Thursday, 13 January 2022

Why Won't Tory MPs Sack Johnson?

Boris Johnson is the cockroach of British politics. Toxins nor radioactivity can get shot of him. Driven by a single-minded survivalist instinct, judging by his behaviour in the Commons and the dad-dancing gyrations of his lackeys, this seemingly terminal crisis of his premiership is to be faced down. Nothing, and certainly not a question of personal conduct can be allowed to terminate his Churchillian legend-in-waiting. Given Johnson's determination to ride it out, a situation so serious that even Keir Starmer is posting a double digit lead, will he?

Johnson's ludicrous line, that the advertised bring-your-own-booze party was a normal working day outside in the sun will only wash with those who want to believe. But ultimately, just two things can bring him down. A sense of shame that is yet to manifest in his 57 years of existence, or Tory MPs. Here, matters are apparently febrile as divisions are propagating faster than new allegations of Downing Street partying. Scottish Tory leader Douglas Ross - installed as Johnson's man north of the border - has called on him to resign. Ruth Davidson, without any surprises has joined in, as has over half of the Tories' 31 MSPs. They're not stupid - any opportunity to put distance between the Scottish and the Westminster parties. Amusingly Jacob Rees-Mogg snapped back at Ross, branding him a "lightweight". Wounding.

Also joining the fray is the long-out-of-sorts Caroline Nokes, the 1922's vice chair William Wragg, well-oiled Johnson critic Sir Roger Gale, who sent his no confidence in the wake of the Barnard Castle escapade, and Sayeeda Warsi. Not exactly a critical mass that would make the Prime Minister sweaty. Indeed, Johnson's pressing of the flesh in the Commons tearoom - reportedly a frequent occurrence in times of strife - his non-apology, and the inquiry that's bought him some time seems to be enough to buy the backbenchers off for the moment. We'll see if a weekend with their Associations helps focus critical minds.

Looking from the outside, it looks straightforward, as is what needs to be done for the Tory party's continued health. Partygate is the culmination of everything we've known about Johnson, his carelessness and, indeed, his no-shits-given for the people who put him into Number 10. His authority with the wider electorate has completely shattered, and few are the leaders who've had the skills and patience to piece it back together again - qualities Johnson most definitely lacks. The longer he stays in office the more his ballast will sink the Tories, and the greater the difficulties they'll have refloating the boat. Which begs the question: why are Tory MPs so nervous about moving against him?

Writing for the FT, Robert Shrimsley lists a number of reasons. They fret about who might be the next leader - who would get promoted or left languishing by the ostentatiously loyal Liz Truss and the mysteriously missing Rishi Sunak? Others are holding out for events to reverse Johnson's fortunes. Some might be a touch more Machiavellian, hoping he'll take the hit for everything coming down the line and a new leader, and a reinvented party, will emerge phoenix-like from the ashes if Johnson is disposed of later in the year. Cathy Newman tells a slightly different story, of leadership campaigns on the launchpad and multiplying plots. And if the MPs haven't got the guts, the Tory money men (and they are nearly always men) will make their displeasure clear and parliamentary hands will be forced.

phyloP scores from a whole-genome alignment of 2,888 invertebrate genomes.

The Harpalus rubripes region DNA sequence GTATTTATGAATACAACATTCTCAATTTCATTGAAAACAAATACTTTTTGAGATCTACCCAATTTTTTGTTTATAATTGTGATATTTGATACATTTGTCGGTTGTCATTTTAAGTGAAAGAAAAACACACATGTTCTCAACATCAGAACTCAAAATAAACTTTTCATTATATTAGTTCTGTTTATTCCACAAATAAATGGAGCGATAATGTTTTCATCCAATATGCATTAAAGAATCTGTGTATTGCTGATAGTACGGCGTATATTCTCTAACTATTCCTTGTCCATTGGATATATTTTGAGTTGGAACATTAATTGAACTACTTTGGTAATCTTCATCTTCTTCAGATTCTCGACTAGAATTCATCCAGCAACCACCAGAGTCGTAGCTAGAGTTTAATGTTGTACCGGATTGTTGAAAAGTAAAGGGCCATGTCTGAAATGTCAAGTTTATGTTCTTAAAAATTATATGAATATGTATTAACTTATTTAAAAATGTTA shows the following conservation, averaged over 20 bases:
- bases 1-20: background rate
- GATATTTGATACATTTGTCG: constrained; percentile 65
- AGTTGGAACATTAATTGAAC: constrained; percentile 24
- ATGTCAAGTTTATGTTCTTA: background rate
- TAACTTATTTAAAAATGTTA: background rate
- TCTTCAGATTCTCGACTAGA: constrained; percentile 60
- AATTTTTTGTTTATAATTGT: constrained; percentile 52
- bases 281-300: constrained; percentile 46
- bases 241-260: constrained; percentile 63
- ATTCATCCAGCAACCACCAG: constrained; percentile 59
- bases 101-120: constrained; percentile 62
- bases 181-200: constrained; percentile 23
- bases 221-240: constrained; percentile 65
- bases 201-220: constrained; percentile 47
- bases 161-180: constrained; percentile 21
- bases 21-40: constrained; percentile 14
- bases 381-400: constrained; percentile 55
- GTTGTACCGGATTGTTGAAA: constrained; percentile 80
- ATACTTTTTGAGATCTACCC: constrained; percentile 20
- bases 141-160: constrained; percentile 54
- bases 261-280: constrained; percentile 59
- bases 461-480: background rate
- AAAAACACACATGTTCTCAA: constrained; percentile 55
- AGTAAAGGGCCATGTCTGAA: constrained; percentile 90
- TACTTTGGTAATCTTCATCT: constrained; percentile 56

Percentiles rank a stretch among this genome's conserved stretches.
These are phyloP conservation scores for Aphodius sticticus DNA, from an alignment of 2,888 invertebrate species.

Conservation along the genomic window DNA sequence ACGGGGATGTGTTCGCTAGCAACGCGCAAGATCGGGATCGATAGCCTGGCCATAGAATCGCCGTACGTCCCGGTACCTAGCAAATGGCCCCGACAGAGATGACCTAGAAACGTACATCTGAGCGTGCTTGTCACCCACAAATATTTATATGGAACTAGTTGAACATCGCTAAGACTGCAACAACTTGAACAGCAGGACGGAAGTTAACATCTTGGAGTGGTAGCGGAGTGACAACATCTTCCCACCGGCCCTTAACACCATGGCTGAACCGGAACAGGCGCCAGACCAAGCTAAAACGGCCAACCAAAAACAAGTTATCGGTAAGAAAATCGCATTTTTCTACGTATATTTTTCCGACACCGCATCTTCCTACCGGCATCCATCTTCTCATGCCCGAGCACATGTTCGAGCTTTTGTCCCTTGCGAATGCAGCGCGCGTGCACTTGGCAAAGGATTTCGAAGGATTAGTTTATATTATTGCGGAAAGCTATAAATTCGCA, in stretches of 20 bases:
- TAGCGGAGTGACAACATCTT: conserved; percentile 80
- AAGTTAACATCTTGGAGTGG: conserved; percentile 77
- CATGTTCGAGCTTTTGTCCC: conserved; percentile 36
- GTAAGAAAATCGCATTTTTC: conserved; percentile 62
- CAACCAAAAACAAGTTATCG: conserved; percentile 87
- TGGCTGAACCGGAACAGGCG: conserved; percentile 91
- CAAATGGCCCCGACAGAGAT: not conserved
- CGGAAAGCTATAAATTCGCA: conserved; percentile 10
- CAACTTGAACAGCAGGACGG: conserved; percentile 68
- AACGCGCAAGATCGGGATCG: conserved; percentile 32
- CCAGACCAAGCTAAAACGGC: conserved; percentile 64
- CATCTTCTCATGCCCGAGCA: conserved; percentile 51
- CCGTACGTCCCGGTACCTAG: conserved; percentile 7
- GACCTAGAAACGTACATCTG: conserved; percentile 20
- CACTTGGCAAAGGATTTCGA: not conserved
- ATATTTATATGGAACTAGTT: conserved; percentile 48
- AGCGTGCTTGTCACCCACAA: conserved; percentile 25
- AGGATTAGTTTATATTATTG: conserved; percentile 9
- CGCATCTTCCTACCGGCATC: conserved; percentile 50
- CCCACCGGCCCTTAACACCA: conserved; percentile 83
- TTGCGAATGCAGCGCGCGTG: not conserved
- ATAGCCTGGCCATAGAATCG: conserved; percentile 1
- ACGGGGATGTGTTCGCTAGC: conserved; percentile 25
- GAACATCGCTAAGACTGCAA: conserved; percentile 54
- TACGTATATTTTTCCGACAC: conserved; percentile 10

All these things are true but contrary to the Tory party's ruthless reputation, it is instinctively aware and circumspect about context. Thinking of the last two Tory leaders who were ejected by their party, Theresa May and Iain Duncan Smith, both times were owing to failures on their own part and it was games at Westminster that finished them. Compare to Margaret Thatcher. The Poll Tax destroyed her political position but Europe was the pretext the Tories used to get rid of their most successful leader. In other words, mass opposition could not be seen to be the root of her defenestration, otherwise people (if not the people) might start getting ideas. Chucking Johnson out while under popular pressure runs a similar risk. If outraging public decency is a career-ending matter, then future Tory administrations have less room for manoeuvre. A real problem when serial wrongdoers like Dominic Raab, Priti Patel, and Rees-Mogg are in the frame for future top jobs regardless of who succeeds Johnson. In other words, the Tories are alive to any manifestation of collective power, no matter how diffuse and vague it is, because out of them political confidences can grow. If Johnson is forced out, it will be after this present moment of danger has passed.

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Jenny said...

I'm interested in why, suddenly, MrJ is no longer teflon man, but all this mud is sticking. Who wants to get rid of him (apart from many of the public) and why now?

Robert said...

I hope Johnson survives and continues as a lame duck doing maximum damage to the Tories. I expect they'll get rid of him though if it appears he's a liability. They're totally ruthless the Tories - they even threw out Mrs Thatcher when she'd reached her sell by date despite all her achievements.